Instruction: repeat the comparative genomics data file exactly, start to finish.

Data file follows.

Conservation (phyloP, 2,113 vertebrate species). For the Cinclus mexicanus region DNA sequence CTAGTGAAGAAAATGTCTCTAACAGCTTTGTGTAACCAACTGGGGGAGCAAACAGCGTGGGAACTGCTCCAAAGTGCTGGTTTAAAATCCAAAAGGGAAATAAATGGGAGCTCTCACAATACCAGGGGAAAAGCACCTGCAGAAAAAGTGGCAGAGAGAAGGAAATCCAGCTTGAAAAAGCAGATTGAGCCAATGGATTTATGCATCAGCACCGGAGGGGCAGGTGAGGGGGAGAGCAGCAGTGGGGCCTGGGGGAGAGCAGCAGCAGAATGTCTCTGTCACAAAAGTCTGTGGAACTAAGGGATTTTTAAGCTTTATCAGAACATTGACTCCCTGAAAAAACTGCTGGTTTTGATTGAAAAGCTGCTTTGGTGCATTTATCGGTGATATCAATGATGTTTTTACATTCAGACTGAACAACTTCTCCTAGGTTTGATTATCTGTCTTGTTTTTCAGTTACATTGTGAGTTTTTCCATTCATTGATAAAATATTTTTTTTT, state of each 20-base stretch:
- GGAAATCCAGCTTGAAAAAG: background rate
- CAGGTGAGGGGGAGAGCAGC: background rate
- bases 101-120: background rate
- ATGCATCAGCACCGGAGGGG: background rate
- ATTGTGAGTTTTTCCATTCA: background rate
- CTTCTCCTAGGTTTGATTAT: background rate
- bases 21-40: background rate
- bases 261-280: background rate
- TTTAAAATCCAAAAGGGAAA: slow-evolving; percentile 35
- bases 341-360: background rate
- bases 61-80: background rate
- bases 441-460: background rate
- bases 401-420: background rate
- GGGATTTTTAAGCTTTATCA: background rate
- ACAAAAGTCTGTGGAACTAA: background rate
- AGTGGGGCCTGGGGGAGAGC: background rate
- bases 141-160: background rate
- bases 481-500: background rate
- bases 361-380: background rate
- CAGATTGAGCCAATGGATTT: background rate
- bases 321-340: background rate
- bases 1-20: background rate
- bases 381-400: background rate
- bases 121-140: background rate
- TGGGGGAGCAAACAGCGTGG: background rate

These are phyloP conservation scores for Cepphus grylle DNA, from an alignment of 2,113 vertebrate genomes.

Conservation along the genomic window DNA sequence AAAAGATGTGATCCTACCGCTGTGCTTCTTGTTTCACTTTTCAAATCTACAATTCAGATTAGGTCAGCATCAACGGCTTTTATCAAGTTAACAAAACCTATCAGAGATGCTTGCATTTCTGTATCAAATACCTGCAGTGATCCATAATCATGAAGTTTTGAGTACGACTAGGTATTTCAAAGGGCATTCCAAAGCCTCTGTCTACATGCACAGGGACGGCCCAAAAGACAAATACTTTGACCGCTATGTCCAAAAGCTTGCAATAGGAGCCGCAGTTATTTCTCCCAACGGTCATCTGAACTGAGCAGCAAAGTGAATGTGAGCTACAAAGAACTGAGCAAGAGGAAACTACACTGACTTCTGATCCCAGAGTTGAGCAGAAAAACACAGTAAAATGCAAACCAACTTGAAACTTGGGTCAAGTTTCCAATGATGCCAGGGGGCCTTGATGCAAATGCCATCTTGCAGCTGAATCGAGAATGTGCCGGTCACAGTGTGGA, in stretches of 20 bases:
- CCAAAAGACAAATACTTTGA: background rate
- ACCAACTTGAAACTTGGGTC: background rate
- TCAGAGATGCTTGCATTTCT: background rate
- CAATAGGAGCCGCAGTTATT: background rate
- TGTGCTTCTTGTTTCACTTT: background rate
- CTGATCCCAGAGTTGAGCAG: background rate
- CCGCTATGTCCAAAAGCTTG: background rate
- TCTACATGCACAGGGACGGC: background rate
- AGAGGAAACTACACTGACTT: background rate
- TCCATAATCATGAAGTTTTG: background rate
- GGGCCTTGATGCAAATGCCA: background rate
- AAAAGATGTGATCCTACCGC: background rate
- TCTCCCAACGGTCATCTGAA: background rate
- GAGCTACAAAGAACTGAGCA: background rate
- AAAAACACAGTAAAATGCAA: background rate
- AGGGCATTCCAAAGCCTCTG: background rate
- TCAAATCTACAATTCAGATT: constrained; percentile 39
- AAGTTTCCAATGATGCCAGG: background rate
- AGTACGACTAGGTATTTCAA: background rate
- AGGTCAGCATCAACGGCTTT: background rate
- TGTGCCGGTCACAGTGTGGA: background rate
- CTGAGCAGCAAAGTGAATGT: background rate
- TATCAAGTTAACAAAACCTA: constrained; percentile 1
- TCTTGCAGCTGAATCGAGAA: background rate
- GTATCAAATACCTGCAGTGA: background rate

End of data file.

Conservation (phyloP, 2,113 vertebrate species). For the Cinclus mexicanus region DNA sequence CTAGTGAAGAAAATGTCTCTAACAGCTTTGTGTAACCAACTGGGGGAGCAAACAGCGTGGGAACTGCTCCAAAGTGCTGGTTTAAAATCCAAAAGGGAAATAAATGGGAGCTCTCACAATACCAGGGGAAAAGCACCTGCAGAAAAAGTGGCAGAGAGAAGGAAATCCAGCTTGAAAAAGCAGATTGAGCCAATGGATTTATGCATCAGCACCGGAGGGGCAGGTGAGGGGGAGAGCAGCAGTGGGGCCTGGGGGAGAGCAGCAGCAGAATGTCTCTGTCACAAAAGTCTGTGGAACTAAGGGATTTTTAAGCTTTATCAGAACATTGACTCCCTGAAAAAACTGCTGGTTTTGATTGAAAAGCTGCTTTGGTGCATTTATCGGTGATATCAATGATGTTTTTACATTCAGACTGAACAACTTCTCCTAGGTTTGATTATCTGTCTTGTTTTTCAGTTACATTGTGAGTTTTTCCATTCATTGATAAAATATTTTTTTTT, state of each 20-base stretch:
- GGAAATCCAGCTTGAAAAAG: background rate
- CAGGTGAGGGGGAGAGCAGC: background rate
- bases 101-120: background rate
- ATGCATCAGCACCGGAGGGG: background rate
- ATTGTGAGTTTTTCCATTCA: background rate
- CTTCTCCTAGGTTTGATTAT: background rate
- bases 21-40: background rate
- bases 261-280: background rate
- TTTAAAATCCAAAAGGGAAA: slow-evolving; percentile 35
- bases 341-360: background rate
- bases 61-80: background rate
- bases 441-460: background rate
- bases 401-420: background rate
- GGGATTTTTAAGCTTTATCA: background rate
- ACAAAAGTCTGTGGAACTAA: background rate
- AGTGGGGCCTGGGGGAGAGC: background rate
- bases 141-160: background rate
- bases 481-500: background rate
- bases 361-380: background rate
- CAGATTGAGCCAATGGATTT: background rate
- bases 321-340: background rate
- bases 1-20: background rate
- bases 381-400: background rate
- bases 121-140: background rate
- TGGGGGAGCAAACAGCGTGG: background rate

These are phyloP conservation scores for Cepphus grylle DNA, from an alignment of 2,113 vertebrate genomes.

Conservation along the genomic window DNA sequence AAAAGATGTGATCCTACCGCTGTGCTTCTTGTTTCACTTTTCAAATCTACAATTCAGATTAGGTCAGCATCAACGGCTTTTATCAAGTTAACAAAACCTATCAGAGATGCTTGCATTTCTGTATCAAATACCTGCAGTGATCCATAATCATGAAGTTTTGAGTACGACTAGGTATTTCAAAGGGCATTCCAAAGCCTCTGTCTACATGCACAGGGACGGCCCAAAAGACAAATACTTTGACCGCTATGTCCAAAAGCTTGCAATAGGAGCCGCAGTTATTTCTCCCAACGGTCATCTGAACTGAGCAGCAAAGTGAATGTGAGCTACAAAGAACTGAGCAAGAGGAAACTACACTGACTTCTGATCCCAGAGTTGAGCAGAAAAACACAGTAAAATGCAAACCAACTTGAAACTTGGGTCAAGTTTCCAATGATGCCAGGGGGCCTTGATGCAAATGCCATCTTGCAGCTGAATCGAGAATGTGCCGGTCACAGTGTGGA, in stretches of 20 bases:
- CCAAAAGACAAATACTTTGA: background rate
- ACCAACTTGAAACTTGGGTC: background rate
- TCAGAGATGCTTGCATTTCT: background rate
- CAATAGGAGCCGCAGTTATT: background rate
- TGTGCTTCTTGTTTCACTTT: background rate
- CTGATCCCAGAGTTGAGCAG: background rate
- CCGCTATGTCCAAAAGCTTG: background rate
- TCTACATGCACAGGGACGGC: background rate
- AGAGGAAACTACACTGACTT: background rate
- TCCATAATCATGAAGTTTTG: background rate
- GGGCCTTGATGCAAATGCCA: background rate
- AAAAGATGTGATCCTACCGC: background rate
- TCTCCCAACGGTCATCTGAA: background rate
- GAGCTACAAAGAACTGAGCA: background rate
- AAAAACACAGTAAAATGCAA: background rate
- AGGGCATTCCAAAGCCTCTG: background rate
- TCAAATCTACAATTCAGATT: constrained; percentile 39
- AAGTTTCCAATGATGCCAGG: background rate
- AGTACGACTAGGTATTTCAA: background rate
- AGGTCAGCATCAACGGCTTT: background rate
- TGTGCCGGTCACAGTGTGGA: background rate
- CTGAGCAGCAAAGTGAATGT: background rate
- TATCAAGTTAACAAAACCTA: constrained; percentile 1
- TCTTGCAGCTGAATCGAGAA: background rate
- GTATCAAATACCTGCAGTGA: background rate